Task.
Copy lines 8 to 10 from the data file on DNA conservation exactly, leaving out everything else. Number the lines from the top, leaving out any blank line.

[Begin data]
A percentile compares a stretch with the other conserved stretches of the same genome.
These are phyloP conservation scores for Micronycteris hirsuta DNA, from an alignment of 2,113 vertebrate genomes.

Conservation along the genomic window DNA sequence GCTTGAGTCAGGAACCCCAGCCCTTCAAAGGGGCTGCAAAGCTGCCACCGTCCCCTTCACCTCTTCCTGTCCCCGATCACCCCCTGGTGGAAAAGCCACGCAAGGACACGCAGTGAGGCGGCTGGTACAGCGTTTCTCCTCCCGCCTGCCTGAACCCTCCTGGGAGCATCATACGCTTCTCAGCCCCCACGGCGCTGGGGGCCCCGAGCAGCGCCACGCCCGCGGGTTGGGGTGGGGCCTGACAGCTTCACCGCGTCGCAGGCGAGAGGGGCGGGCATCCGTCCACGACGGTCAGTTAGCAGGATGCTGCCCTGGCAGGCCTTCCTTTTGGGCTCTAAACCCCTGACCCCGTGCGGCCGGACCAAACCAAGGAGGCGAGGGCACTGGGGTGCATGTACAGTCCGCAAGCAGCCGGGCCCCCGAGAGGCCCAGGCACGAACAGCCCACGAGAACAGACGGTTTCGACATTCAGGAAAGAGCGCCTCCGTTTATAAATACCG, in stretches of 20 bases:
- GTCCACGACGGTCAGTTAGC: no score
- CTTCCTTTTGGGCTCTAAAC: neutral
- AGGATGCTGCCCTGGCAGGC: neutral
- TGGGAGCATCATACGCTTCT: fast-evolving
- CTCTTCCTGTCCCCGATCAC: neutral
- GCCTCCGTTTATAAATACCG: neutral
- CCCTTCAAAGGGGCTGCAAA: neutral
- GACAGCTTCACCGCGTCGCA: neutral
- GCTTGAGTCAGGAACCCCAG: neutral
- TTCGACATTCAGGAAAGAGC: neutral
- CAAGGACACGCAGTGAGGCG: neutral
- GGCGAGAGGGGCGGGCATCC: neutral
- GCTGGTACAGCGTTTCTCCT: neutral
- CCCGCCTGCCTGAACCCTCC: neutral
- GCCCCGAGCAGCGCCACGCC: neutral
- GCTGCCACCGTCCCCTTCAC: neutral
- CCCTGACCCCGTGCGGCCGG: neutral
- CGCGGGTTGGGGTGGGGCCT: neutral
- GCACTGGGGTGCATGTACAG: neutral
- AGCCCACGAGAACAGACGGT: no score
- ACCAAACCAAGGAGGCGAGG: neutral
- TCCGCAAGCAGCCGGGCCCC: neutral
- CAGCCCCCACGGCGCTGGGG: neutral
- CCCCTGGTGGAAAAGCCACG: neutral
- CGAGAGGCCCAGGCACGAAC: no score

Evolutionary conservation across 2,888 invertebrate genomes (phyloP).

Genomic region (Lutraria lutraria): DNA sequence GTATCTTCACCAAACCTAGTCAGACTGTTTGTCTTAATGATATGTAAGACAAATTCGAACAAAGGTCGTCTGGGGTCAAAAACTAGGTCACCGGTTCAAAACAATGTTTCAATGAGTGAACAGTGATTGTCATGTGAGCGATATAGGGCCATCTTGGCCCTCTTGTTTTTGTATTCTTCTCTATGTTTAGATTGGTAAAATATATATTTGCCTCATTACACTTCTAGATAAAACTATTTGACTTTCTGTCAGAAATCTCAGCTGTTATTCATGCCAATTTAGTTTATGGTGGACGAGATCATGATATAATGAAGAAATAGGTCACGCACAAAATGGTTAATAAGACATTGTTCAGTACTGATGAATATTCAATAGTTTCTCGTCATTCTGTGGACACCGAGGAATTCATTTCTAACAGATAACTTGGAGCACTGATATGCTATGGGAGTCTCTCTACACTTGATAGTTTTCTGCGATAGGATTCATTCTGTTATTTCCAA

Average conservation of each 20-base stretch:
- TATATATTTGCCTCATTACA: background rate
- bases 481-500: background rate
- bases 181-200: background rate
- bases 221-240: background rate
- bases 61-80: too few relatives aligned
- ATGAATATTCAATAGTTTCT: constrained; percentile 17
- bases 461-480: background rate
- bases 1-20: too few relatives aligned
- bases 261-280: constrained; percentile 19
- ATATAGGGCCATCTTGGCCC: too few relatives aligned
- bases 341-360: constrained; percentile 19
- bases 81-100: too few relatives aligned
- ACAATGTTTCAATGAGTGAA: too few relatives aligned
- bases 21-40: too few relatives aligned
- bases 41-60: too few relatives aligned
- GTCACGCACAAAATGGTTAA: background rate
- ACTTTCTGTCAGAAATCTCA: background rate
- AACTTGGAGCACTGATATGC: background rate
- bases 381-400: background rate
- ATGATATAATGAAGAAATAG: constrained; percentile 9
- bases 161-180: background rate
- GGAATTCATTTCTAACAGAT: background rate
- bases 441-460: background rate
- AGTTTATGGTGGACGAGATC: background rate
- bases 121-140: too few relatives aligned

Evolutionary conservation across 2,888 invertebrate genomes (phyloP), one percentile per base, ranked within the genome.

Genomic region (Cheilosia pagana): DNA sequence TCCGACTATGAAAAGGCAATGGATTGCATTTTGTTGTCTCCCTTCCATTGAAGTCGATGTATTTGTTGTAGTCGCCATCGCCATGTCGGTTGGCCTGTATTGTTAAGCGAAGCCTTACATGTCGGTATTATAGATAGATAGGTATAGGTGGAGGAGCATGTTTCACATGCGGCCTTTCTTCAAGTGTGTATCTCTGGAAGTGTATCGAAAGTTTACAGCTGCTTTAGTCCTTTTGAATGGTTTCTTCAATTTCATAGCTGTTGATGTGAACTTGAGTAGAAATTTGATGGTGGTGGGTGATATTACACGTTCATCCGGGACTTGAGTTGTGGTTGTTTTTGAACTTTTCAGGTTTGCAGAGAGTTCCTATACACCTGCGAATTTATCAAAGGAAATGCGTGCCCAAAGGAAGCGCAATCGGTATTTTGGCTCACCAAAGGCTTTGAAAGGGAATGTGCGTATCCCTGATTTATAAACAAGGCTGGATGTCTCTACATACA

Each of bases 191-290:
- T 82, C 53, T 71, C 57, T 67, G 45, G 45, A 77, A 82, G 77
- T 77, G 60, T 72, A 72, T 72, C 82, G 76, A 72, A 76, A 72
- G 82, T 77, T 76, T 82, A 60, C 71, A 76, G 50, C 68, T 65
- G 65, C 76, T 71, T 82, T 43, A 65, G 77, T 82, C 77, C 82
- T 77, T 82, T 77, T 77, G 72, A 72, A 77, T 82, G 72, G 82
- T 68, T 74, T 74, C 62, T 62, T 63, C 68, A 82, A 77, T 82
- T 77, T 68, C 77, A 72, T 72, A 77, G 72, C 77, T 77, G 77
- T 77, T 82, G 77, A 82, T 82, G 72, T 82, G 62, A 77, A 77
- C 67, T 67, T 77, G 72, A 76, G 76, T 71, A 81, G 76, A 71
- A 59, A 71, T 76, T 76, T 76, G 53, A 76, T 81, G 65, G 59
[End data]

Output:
- CTCTTCCTGTCCCCGATCAC: neutral
- GCCTCCGTTTATAAATACCG: neutral
- CCCTTCAAAGGGGCTGCAAA: neutral